A recent decision from the Fair Work Commission (FWC) in John Keron v Westpac Banking Corporation  FWC 221 shows the adaptation of the law to changing public standards, in particular the continuing lack of tolerance for any forms of sexual misconduct or harassment in the workplace or at work-related functions.
On 10 March 2021 a senior executive of Westpac, along with a number of other colleagues, attended a compulsory workshop organised by the employer.
Following the workshop, the employer organised a networking event for all attendees at a nearby pub. Though most of the attendees at the workshop attended the networking event, it was not compulsory.
After the conclusion of the networking event at 7:00pm, the senior executive and a small handful of other employees stayed around and continued to socialise.
Throughout the evening, two incidents occurred, which subsequently led to the senior executive’s employment being terminated.
At approximately 9:45pm, after consuming approximately 10 alcoholic drinks over roughly five hours, the senior executive placed his hand in the middle part of a female colleague’s lower buttock and “in an intimate manner then moved his hand upwards towards her waist”.
After Incident One, the senior executive and remaining employees visited the nearby Crown Casino.
While the senior executive and a male colleague waited in line to gain entry to the Casino, a different female colleague exiting the Casino commented to security to “not let these guys in”.
Later in the evening, the senior executive ran into the same female colleague and said to her, “you f***ing idiot. Why did you do that?”, “you are a w***e” and “you are a b***h”.
The following day, Incident One was reported by the employee to her line manager and later to the police. The employer conducted an investigation and through the course of the interviews, the other female employee reported Incident Two.
The employer concluded their investigation and despite the investigation report recommending that the senior executive be issued with a “show cause letter”, the employer terminated his employment based on serious misconduct.
The Deputy President, in determining whether the dismissal was harsh, unjust or unreasonable, first considered whether the Incidents were sufficiently connected to the senior executive’s employment. She determined that Incident One “occurred on the border between a work-related event and private activities” and was sufficiently connected to their employment, while Incident Two did not have a sufficient connection to the workplace.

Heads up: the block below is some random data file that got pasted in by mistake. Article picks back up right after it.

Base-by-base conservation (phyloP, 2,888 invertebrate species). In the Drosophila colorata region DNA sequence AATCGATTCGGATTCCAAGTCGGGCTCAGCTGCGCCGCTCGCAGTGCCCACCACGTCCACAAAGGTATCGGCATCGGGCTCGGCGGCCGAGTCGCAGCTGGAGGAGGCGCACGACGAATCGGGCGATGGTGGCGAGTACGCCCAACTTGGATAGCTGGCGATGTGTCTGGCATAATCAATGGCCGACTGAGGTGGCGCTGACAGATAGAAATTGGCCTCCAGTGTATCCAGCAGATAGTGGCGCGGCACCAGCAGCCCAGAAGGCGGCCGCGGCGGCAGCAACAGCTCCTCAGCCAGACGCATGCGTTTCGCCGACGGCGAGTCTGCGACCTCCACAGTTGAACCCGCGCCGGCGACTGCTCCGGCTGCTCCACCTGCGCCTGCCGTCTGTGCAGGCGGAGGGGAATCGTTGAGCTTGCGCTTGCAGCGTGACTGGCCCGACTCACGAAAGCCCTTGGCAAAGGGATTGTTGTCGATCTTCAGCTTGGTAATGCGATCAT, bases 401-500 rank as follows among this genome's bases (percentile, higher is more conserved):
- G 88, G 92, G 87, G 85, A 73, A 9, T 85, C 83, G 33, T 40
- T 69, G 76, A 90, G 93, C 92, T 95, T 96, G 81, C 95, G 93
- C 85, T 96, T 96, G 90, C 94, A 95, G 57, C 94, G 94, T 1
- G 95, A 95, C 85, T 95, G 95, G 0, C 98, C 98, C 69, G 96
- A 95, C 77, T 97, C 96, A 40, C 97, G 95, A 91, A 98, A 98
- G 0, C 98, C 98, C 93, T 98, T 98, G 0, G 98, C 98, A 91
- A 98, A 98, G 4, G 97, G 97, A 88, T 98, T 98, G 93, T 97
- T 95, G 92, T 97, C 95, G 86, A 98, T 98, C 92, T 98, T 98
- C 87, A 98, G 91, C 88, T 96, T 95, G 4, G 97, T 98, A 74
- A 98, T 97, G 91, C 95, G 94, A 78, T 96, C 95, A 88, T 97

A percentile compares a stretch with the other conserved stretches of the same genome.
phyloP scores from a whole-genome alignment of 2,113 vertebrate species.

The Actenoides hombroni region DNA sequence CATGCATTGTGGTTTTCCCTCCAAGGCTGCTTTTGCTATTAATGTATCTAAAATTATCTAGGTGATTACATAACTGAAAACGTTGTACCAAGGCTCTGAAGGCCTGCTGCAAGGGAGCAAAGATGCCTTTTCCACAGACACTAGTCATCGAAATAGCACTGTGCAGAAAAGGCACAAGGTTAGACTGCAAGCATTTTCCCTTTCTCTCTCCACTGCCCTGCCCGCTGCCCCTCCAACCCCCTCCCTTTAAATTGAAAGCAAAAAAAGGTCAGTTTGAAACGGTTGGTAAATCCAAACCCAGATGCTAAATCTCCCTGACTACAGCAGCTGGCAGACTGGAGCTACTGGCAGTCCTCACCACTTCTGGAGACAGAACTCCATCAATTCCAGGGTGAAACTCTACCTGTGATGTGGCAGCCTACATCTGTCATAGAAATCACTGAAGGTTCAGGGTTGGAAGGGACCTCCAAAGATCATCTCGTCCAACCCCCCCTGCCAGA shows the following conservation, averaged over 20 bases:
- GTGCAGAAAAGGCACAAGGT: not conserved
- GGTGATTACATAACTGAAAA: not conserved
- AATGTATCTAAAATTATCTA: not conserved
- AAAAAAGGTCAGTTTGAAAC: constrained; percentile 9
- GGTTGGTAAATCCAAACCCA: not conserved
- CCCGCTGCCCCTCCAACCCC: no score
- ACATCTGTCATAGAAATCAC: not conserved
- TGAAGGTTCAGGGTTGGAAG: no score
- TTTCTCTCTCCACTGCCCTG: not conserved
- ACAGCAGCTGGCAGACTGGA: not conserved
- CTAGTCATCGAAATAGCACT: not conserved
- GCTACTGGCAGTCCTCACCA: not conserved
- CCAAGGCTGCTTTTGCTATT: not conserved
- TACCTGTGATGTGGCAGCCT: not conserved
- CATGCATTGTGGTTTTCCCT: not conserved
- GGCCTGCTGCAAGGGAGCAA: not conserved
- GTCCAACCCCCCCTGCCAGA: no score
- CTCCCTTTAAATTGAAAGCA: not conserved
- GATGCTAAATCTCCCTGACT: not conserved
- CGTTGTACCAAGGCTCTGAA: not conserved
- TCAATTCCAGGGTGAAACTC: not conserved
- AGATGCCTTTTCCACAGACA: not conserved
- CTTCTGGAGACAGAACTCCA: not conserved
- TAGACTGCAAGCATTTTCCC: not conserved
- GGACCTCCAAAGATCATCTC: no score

From CCTV footage of Incident One, the Deputy President recognised that the female employee was patting the senior executive on his shoulder and back prior to the incident, which in itself is a breach of the company’s policies. However, she found that this did not form an invitation for the female employee to be touched in a sexualised manner or in an intimate location.
While it was argued that the senior executive’s 35 years of unblemished service should mitigate some of the impact of his actions, the Deputy President emphasised the bar as to what “constitutes consent for physical and sexual interactions” has been raised in the broader community with an even higher bar set “for interactions occurring in work-related environments”. Due to extensive media coverage and social commentary, those in workplaces have been put on notice “that their behaviour will attract greater scrutiny and face higher standards than in the past”.
While the Fair Work Commission (FWC) may previously have considered length of service and record of employment for employees and considered activities that occurred after the scheduled end of work functions to be outside of work hours, this decision makes it clear that there is a much broader definition of the workplace than may have previously been considered and much greater scrutiny, and lower tolerance for any acts of sexual harassment or misconduct.
For employers – Make sure your policies are up to date, ensure staff are regularly (at least annually) trained on your policies, consider the supply of alcohol at all work functions, ensure appropriate supervision at work-related functions and adequate instructions on responsible service of alcohol are provided to venue staff.
For employees – Depending on the circumstances, out of hours conduct or behaviour may have a sufficient enough connection to employment to warrant disciplinary action, up to and including dismissal.
Chris Spence is a motivated and tech-savvy HR professional with over 15 years generalist HR experience across a range of industries including mining & construction, manufacturing, security, and professional services. Having managed teams in national and international organisations he is well versed in navigating the challenges of operating with geographically dispersed employees. He is a strong advocate of using systems and data to drive key decision-making processes through the development and implementation of key business metrics. Chris is a strong communicator and nurtures stakeholder relationships to ensure the successful delivery of business objectives.